Protective role of adrenal glucocorticoids for gastric mucosa in spontaneously hypertensive rats

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Abstract

Background:

Spontaneously hypertensive rats (SHR) are a representative animal model for disturbance of the pituitary-adrenal axis, as well as disturbance of the autonomic nervous system.

Methods and Results:

In this study, we showed that adrenalectomy in SHR-induced spontaneous gastric ulcer formation. We further investigated how abnormal adrenal secretion is related to the attenuation of gastric ulcerogenesis, in terms of leucocyte infiltration and nitric oxide (NO) formation. Bilateral adrenalectomy, as well as a sham-operation, were carried out at 12 weeks in hypertensive SHR and Wistar-Kyoto rats (WKY) and observations were made three weeks later. The number of myeloperoxidase (MPO) positive cells, NADPH diaphorase histochemistry and NO synthase (NOS) activity were determined in gastric specimens. Only in adrenalectomized, but not sham-operated SHR, WKY and adrenalectomized WKY, could gastric ulcers be observed. Although the number of cells positive for MPO was significantly lower in hypertensive SHR than those in WKY, such cells were increased after adrenalectomy in SHR. In contrast, adrenalectomized WKY developed no increase in MPO-positive numbers. The number of NADPH diaphorase-positive cells increased after adrenalectomy in both strains, the extent of which was much greater in SHR than in WKY. Although NOS activity in SHR was lower than that in WKY, it was significantly increased after adrenalectomy.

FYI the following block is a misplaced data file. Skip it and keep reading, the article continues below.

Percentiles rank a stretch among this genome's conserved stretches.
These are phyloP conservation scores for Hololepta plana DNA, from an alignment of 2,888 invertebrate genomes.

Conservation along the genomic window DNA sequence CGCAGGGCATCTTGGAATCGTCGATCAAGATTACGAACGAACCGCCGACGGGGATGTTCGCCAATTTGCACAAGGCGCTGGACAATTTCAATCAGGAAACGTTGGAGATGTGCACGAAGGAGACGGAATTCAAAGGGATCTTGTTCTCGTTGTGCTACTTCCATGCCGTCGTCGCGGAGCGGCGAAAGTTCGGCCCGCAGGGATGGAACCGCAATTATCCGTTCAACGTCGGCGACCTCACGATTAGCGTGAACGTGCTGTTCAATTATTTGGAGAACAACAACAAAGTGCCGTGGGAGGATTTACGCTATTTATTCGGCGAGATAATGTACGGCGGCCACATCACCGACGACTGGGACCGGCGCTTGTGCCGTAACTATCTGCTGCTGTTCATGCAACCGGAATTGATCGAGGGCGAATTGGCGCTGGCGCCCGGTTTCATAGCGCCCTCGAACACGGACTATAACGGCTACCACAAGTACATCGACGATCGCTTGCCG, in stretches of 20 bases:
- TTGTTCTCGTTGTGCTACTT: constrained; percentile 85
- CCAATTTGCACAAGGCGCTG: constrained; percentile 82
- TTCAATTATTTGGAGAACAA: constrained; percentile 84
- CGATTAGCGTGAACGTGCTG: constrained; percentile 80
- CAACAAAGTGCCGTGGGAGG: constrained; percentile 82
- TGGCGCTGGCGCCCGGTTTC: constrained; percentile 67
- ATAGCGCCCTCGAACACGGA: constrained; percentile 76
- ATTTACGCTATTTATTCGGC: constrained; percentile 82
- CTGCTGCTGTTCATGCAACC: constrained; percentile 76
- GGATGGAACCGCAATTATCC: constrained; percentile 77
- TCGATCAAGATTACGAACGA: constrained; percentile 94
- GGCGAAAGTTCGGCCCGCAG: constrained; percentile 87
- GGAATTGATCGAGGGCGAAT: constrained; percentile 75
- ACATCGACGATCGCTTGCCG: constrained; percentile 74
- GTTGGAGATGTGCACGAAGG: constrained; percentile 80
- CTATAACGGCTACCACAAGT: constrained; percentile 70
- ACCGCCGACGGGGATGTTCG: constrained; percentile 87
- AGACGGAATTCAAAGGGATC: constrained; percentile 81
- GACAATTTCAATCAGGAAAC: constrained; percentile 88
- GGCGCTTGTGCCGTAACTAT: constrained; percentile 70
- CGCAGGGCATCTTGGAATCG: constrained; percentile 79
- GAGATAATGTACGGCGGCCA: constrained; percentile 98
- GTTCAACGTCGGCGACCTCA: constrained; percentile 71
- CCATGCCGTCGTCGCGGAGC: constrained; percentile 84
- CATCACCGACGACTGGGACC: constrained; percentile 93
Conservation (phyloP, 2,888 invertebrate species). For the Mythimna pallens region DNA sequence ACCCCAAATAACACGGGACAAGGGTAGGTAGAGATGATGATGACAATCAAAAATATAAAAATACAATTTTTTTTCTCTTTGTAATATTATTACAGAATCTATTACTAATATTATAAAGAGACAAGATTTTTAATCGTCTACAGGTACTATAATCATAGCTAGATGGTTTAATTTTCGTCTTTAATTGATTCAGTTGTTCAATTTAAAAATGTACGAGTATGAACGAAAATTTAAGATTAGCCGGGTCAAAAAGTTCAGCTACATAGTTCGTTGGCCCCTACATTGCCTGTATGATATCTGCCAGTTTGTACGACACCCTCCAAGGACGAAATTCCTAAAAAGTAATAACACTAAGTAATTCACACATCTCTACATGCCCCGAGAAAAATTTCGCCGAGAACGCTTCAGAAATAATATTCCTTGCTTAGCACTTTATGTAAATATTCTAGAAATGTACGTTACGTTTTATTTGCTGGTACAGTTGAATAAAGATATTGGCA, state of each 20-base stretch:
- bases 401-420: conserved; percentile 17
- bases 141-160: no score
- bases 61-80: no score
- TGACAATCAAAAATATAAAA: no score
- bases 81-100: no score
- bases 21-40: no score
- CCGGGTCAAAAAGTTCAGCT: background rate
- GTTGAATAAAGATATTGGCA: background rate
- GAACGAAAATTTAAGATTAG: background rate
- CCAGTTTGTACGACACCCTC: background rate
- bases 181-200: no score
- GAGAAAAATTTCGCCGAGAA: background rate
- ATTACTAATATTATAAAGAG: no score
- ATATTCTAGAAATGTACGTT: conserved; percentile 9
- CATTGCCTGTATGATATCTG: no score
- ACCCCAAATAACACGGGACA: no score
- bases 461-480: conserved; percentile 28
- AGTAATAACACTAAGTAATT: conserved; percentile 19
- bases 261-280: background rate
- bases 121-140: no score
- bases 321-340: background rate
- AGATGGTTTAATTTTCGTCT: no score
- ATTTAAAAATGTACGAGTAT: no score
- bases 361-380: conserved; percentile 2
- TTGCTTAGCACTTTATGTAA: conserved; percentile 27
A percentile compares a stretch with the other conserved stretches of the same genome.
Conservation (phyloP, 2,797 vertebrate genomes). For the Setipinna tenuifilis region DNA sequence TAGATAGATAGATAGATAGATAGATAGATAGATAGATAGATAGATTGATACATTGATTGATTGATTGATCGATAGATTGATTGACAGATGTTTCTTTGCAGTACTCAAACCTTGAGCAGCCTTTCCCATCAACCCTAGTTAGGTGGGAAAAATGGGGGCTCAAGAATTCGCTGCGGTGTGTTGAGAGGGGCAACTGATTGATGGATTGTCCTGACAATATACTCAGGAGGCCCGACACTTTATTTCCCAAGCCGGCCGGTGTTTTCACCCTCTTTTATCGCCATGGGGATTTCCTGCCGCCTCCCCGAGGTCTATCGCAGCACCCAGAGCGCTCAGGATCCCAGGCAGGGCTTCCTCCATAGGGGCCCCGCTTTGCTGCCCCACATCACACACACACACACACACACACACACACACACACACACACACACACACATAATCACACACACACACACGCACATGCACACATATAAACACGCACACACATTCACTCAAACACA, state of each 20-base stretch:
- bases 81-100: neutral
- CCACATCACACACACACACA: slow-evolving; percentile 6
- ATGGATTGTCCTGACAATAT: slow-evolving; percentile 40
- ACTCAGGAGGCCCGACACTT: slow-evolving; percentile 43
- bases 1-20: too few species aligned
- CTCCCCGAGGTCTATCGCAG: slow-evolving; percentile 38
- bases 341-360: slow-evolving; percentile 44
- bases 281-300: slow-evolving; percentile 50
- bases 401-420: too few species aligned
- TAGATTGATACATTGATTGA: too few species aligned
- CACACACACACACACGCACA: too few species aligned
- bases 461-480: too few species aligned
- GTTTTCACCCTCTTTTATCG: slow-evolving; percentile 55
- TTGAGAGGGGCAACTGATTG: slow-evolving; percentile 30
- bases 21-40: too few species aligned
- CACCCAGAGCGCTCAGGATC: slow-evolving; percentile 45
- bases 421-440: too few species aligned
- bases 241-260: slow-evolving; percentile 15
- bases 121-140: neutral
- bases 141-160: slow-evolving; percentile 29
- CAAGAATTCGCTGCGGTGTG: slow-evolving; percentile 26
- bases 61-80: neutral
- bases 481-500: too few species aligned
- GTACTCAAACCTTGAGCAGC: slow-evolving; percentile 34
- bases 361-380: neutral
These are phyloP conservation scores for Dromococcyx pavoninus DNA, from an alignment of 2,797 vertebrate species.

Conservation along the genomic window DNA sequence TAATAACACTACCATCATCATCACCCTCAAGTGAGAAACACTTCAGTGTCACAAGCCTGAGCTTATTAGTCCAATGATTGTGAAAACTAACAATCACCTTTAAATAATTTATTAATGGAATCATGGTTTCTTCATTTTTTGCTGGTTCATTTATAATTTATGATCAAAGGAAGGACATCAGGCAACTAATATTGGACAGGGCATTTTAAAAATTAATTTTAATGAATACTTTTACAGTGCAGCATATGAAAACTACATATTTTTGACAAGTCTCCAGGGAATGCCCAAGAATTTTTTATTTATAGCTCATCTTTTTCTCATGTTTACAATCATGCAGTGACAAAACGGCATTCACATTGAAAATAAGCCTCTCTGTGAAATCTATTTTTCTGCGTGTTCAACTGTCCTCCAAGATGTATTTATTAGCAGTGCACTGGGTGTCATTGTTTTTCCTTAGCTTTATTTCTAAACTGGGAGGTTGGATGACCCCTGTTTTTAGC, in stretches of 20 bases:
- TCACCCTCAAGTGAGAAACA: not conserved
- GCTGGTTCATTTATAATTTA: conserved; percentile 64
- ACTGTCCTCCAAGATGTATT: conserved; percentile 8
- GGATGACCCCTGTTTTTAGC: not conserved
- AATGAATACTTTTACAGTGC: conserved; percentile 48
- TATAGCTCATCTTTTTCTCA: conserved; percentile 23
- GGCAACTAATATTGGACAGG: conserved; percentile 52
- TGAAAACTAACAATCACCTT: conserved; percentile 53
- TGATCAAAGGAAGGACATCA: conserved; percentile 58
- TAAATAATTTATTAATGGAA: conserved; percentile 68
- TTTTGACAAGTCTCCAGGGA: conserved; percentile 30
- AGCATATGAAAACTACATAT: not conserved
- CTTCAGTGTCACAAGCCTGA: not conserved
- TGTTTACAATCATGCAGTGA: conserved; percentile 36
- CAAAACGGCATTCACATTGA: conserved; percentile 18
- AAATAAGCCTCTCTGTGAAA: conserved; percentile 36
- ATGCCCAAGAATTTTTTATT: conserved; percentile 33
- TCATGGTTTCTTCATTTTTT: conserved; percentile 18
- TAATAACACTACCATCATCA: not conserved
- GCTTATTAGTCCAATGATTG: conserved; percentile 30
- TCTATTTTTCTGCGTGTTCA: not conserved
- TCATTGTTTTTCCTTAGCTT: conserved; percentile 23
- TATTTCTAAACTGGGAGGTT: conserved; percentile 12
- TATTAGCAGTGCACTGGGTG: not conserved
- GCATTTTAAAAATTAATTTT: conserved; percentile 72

Conclusions:

Our data show that the development of a significant gastric ulceration may be associated with entrapment of activated leucocytes in the gastric mucosa, as well as with an excessive production of NO in adrenalectomized SHR. An enhanced adrenal glucocorticoid may be a key factor for protecting the gastric mucosa in SHR.

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